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CD benefits Kobun Chino's children


Get this CD tribute to Kobun Chino proceeds of which go to the Fund for Kobun's Children. Send a $15 check made out to Vanya Palmers to:

Stephen Truelove
785 Twin Pines Circle
Ashland, OR 97520

I've got mine. - DC 

 


CD Program Notes by Stephen Truelove

for the MUSIC MEMORIUM FOR KOBUN CHINO OTOGAWA ROSHI

The calligraphy on the inside cover of the CD entitled MUSIC MEMORIUM FOR KOBUN CHINO OTOGAWA ROSHI was done by Kobun Chino in the summer of 1991 at Woodside, California, where he was living at the time. When I arrived for a visit, Kobun was in a kitchen, happily mixing something in a bowl. I didnít know at the time, but he was mixing the paint for a calligraphy. Kobun requested that I play on the Bosendorfer grand piano in the ball room of the Spanish style mansion he was living in at the time, while he went up stairs. He was ill with "shingles" at the time, and I assumed he was resting. He returned 3 Ĺ hours later, and when I was leaving we had the photo taken which is on the front cover of the CD. You can see in the photo he is holding a rolled up paper, in which the calligraphy is contained. At the time the photo was taken, I still didnít know he had done a calligraphy to surprise me with as a going away present. When he gave it to me soon after the photo, he said, "Hang this near your piano, and when your students ask what it means, tell them that it has to do with the importance of practice." I opened it later that evening, and only recently, many years later, found someone who knew someone who could partially translate it. This is the translation I was given: "Academic accomplishment is from an accomplished master. Practice begins with belief. Training occurs from exercise. Excellence (Honor) occurs from training. Miraculous change is from excellence. Gracefulness is from miracles. There is a saying, "A thousand accomplishments always start from one step, even a masterís step."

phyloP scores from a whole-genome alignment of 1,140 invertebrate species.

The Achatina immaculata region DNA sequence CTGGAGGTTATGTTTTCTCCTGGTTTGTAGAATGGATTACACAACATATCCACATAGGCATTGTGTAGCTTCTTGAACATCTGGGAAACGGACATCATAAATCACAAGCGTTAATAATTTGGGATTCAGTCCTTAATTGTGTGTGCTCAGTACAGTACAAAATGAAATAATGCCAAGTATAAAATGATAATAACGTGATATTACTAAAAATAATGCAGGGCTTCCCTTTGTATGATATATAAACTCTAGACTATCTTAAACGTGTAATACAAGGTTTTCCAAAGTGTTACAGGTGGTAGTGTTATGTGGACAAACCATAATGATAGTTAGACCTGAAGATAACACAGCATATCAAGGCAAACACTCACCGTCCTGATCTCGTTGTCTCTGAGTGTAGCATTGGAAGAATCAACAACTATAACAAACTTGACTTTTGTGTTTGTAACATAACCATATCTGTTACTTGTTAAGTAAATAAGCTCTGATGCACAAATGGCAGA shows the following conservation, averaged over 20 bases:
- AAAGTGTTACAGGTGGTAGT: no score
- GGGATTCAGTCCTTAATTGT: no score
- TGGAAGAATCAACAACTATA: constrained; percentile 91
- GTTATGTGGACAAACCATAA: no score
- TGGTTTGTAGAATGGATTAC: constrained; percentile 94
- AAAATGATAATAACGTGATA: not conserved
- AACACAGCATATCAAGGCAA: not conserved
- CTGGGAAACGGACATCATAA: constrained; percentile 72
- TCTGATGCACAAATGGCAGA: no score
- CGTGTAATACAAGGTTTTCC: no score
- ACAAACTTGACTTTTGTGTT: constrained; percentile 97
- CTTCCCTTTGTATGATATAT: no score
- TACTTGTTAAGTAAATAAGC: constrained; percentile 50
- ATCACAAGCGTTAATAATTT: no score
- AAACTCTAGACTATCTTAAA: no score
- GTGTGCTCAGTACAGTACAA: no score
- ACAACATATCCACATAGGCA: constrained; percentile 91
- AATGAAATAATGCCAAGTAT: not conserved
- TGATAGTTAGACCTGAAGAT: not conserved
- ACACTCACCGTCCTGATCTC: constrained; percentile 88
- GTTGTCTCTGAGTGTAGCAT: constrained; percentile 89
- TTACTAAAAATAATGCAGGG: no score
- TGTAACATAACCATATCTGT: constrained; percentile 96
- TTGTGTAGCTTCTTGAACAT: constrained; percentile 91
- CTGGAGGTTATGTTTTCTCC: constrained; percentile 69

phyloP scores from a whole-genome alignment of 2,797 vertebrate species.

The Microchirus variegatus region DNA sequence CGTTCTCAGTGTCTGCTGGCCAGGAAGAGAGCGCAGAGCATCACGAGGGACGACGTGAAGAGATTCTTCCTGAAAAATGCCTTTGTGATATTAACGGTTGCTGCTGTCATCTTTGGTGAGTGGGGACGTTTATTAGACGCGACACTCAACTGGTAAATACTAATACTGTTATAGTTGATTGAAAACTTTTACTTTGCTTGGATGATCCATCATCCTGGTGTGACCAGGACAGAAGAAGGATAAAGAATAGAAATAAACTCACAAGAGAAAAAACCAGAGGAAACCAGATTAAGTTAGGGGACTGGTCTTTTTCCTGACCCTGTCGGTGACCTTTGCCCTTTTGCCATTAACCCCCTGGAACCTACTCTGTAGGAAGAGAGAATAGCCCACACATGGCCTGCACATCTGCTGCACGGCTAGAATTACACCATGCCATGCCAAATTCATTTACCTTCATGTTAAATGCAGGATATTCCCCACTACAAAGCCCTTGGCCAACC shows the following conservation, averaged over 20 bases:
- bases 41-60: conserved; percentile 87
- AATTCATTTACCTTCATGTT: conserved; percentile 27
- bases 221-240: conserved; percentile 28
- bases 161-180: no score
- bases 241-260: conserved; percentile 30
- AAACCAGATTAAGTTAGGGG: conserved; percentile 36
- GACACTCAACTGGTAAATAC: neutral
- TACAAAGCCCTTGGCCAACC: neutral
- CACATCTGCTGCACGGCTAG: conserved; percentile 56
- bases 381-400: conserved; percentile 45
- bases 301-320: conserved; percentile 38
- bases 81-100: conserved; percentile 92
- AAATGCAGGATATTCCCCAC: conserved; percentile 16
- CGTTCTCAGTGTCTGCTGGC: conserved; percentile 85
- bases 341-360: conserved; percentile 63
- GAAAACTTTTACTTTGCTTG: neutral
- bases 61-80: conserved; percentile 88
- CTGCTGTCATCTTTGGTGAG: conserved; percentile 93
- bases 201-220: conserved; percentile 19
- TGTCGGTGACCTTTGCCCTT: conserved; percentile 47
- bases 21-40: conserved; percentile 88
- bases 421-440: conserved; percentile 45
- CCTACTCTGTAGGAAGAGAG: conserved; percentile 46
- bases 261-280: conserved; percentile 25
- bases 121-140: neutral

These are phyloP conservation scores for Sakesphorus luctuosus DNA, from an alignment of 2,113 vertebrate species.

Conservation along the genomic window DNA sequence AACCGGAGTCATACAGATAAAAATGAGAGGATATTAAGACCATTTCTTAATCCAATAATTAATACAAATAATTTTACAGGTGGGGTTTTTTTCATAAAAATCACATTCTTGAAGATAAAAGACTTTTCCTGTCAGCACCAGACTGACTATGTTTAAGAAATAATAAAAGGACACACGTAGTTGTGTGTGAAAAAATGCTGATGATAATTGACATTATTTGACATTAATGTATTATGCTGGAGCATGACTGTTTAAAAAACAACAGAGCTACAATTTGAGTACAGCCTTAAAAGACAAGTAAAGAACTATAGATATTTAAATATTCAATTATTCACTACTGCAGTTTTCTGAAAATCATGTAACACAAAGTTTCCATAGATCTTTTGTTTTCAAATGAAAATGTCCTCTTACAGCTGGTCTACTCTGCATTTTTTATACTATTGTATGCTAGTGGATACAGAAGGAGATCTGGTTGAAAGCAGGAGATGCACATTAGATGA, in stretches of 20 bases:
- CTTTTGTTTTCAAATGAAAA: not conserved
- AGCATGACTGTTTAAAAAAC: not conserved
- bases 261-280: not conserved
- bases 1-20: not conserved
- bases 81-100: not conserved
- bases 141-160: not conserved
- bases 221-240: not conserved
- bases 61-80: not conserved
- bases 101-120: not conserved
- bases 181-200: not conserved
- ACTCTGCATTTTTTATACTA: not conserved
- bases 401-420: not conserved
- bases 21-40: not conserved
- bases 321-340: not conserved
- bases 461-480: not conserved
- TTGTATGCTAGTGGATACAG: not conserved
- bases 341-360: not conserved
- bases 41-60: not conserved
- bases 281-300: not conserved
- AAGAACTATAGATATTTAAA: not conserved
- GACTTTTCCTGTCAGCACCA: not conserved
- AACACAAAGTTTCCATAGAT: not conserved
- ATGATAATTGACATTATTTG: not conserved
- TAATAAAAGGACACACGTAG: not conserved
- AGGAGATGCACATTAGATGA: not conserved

Tamuke means "An Offering". It is a traditional Zen shakuhachi flute piece that is played at Buddhist memorials. The implication of the title is "Safe Journey to the Other Shore."

In 1982 my wife told me we were separating. I called Kobun to talk with him about my situation. During the conversation he requested me to write a piece of music with "long breaths which can bring peace to peopleís minds." It was to be for a ceremony for everyone who had ever passed away from incurable diseases. When I thought of this ceremony, I thought of Shostakovich, who died of an incurable disease that progressively debilitated his muscular system, and his book "Testimony of an Eyewitness", in which he expressed regret that Soviet Science had been unable to conquer disease and aging. When considering the dedication for my work entitled REQUIEM, I thought not only of Shostakovich, but of all people who have passed away.

The physical gestures, long silences without visible motion from the performers, and tranquil demeanor they should cultivate during performance, are very important expressive aspects of performing REQUIEM. The generally tranquil character of the long melodic "lines" (lengthy in time as well as space in the musical score) is another important aspect, as are the chords in perfect fifths which emerge from the gradually decaying dynamic that ends the piece. This is balanced by tension at the beginning of the work expressed in contrary chromatic motion and never equaled throughout the remainder of the piece. REQUIEM can thus be perceived as a "response" to the knowledge of aging, disease, and death, by moving into varied modes of tranquility and acceptance without emotional defeat, but rather by expanding oneís spirit.